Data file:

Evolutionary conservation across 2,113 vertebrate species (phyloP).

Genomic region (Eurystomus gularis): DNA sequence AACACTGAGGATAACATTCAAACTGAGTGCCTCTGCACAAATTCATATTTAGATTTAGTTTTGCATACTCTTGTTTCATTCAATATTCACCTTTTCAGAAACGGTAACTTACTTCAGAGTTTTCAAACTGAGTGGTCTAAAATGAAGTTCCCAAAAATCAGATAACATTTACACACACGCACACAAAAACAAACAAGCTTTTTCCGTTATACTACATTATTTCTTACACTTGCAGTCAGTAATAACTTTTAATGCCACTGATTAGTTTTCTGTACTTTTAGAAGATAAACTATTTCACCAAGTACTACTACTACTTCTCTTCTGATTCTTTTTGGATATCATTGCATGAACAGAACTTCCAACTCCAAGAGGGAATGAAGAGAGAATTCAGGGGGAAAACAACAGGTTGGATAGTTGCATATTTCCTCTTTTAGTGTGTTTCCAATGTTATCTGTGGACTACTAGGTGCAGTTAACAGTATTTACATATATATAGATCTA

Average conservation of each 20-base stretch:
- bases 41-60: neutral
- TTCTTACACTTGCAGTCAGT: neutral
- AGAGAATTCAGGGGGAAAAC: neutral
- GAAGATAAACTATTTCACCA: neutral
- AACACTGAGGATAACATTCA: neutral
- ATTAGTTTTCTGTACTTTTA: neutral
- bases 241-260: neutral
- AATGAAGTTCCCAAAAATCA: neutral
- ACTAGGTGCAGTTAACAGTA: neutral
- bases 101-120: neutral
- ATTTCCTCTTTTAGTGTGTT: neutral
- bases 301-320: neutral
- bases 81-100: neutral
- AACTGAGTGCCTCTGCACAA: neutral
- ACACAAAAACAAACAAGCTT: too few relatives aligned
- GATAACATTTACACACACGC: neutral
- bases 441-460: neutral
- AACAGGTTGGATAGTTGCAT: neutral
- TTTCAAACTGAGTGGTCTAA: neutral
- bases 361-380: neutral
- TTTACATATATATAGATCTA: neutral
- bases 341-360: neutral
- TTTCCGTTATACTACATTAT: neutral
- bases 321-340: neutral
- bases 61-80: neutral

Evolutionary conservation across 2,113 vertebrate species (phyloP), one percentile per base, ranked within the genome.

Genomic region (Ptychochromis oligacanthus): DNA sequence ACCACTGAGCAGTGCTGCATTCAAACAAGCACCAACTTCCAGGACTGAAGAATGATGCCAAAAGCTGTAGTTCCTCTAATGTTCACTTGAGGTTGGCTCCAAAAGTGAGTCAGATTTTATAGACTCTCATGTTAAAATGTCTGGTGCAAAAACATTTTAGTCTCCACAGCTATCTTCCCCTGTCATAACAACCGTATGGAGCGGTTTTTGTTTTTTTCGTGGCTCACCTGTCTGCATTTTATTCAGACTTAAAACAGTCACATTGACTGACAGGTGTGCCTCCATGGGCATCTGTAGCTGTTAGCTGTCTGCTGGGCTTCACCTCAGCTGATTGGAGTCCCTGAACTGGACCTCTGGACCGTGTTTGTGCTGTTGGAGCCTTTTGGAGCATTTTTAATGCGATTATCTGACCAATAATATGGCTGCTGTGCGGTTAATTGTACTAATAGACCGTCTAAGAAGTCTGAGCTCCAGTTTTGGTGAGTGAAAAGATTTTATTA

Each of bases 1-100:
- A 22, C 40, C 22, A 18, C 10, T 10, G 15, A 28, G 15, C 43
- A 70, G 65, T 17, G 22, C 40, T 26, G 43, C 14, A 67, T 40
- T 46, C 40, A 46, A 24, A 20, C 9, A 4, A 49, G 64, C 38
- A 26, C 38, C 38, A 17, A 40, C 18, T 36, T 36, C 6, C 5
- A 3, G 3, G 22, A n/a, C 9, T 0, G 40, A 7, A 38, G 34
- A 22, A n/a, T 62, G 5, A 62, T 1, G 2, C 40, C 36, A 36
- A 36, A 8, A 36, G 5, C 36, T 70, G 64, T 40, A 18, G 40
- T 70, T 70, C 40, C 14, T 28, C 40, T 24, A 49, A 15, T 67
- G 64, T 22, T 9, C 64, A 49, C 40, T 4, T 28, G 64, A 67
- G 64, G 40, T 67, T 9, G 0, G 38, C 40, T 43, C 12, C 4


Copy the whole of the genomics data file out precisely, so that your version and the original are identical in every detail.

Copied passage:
Evolutionary conservation across 2,113 vertebrate species (phyloP).

Genomic region (Eurystomus gularis): DNA sequence AACACTGAGGATAACATTCAAACTGAGTGCCTCTGCACAAATTCATATTTAGATTTAGTTTTGCATACTCTTGTTTCATTCAATATTCACCTTTTCAGAAACGGTAACTTACTTCAGAGTTTTCAAACTGAGTGGTCTAAAATGAAGTTCCCAAAAATCAGATAACATTTACACACACGCACACAAAAACAAACAAGCTTTTTCCGTTATACTACATTATTTCTTACACTTGCAGTCAGTAATAACTTTTAATGCCACTGATTAGTTTTCTGTACTTTTAGAAGATAAACTATTTCACCAAGTACTACTACTACTTCTCTTCTGATTCTTTTTGGATATCATTGCATGAACAGAACTTCCAACTCCAAGAGGGAATGAAGAGAGAATTCAGGGGGAAAACAACAGGTTGGATAGTTGCATATTTCCTCTTTTAGTGTGTTTCCAATGTTATCTGTGGACTACTAGGTGCAGTTAACAGTATTTACATATATATAGATCTA

Average conservation of each 20-base stretch:
- bases 41-60: neutral
- TTCTTACACTTGCAGTCAGT: neutral
- AGAGAATTCAGGGGGAAAAC: neutral
- GAAGATAAACTATTTCACCA: neutral
- AACACTGAGGATAACATTCA: neutral
- ATTAGTTTTCTGTACTTTTA: neutral
- bases 241-260: neutral
- AATGAAGTTCCCAAAAATCA: neutral
- ACTAGGTGCAGTTAACAGTA: neutral
- bases 101-120: neutral
- ATTTCCTCTTTTAGTGTGTT: neutral
- bases 301-320: neutral
- bases 81-100: neutral
- AACTGAGTGCCTCTGCACAA: neutral
- ACACAAAAACAAACAAGCTT: too few relatives aligned
- GATAACATTTACACACACGC: neutral
- bases 441-460: neutral
- AACAGGTTGGATAGTTGCAT: neutral
- TTTCAAACTGAGTGGTCTAA: neutral
- bases 361-380: neutral
- TTTACATATATATAGATCTA: neutral
- bases 341-360: neutral
- TTTCCGTTATACTACATTAT: neutral
- bases 321-340: neutral
- bases 61-80: neutral

Evolutionary conservation across 2,113 vertebrate species (phyloP), one percentile per base, ranked within the genome.

Genomic region (Ptychochromis oligacanthus): DNA sequence ACCACTGAGCAGTGCTGCATTCAAACAAGCACCAACTTCCAGGACTGAAGAATGATGCCAAAAGCTGTAGTTCCTCTAATGTTCACTTGAGGTTGGCTCCAAAAGTGAGTCAGATTTTATAGACTCTCATGTTAAAATGTCTGGTGCAAAAACATTTTAGTCTCCACAGCTATCTTCCCCTGTCATAACAACCGTATGGAGCGGTTTTTGTTTTTTTCGTGGCTCACCTGTCTGCATTTTATTCAGACTTAAAACAGTCACATTGACTGACAGGTGTGCCTCCATGGGCATCTGTAGCTGTTAGCTGTCTGCTGGGCTTCACCTCAGCTGATTGGAGTCCCTGAACTGGACCTCTGGACCGTGTTTGTGCTGTTGGAGCCTTTTGGAGCATTTTTAATGCGATTATCTGACCAATAATATGGCTGCTGTGCGGTTAATTGTACTAATAGACCGTCTAAGAAGTCTGAGCTCCAGTTTTGGTGAGTGAAAAGATTTTATTA

Each of bases 1-100:
- A 22, C 40, C 22, A 18, C 10, T 10, G 15, A 28, G 15, C 43
- A 70, G 65, T 17, G 22, C 40, T 26, G 43, C 14, A 67, T 40
- T 46, C 40, A 46, A 24, A 20, C 9, A 4, A 49, G 64, C 38
- A 26, C 38, C 38, A 17, A 40, C 18, T 36, T 36, C 6, C 5
- A 3, G 3, G 22, A n/a, C 9, T 0, G 40, A 7, A 38, G 34
- A 22, A n/a, T 62, G 5, A 62, T 1, G 2, C 40, C 36, A 36
- A 36, A 8, A 36, G 5, C 36, T 70, G 64, T 40, A 18, G 40
- T 70, T 70, C 40, C 14, T 28, C 40, T 24, A 49, A 15, T 67
- G 64, T 22, T 9, C 64, A 49, C 40, T 4, T 28, G 64, A 67
- G 64, G 40, T 67, T 9, G 0, G 38, C 40, T 43, C 12, C 4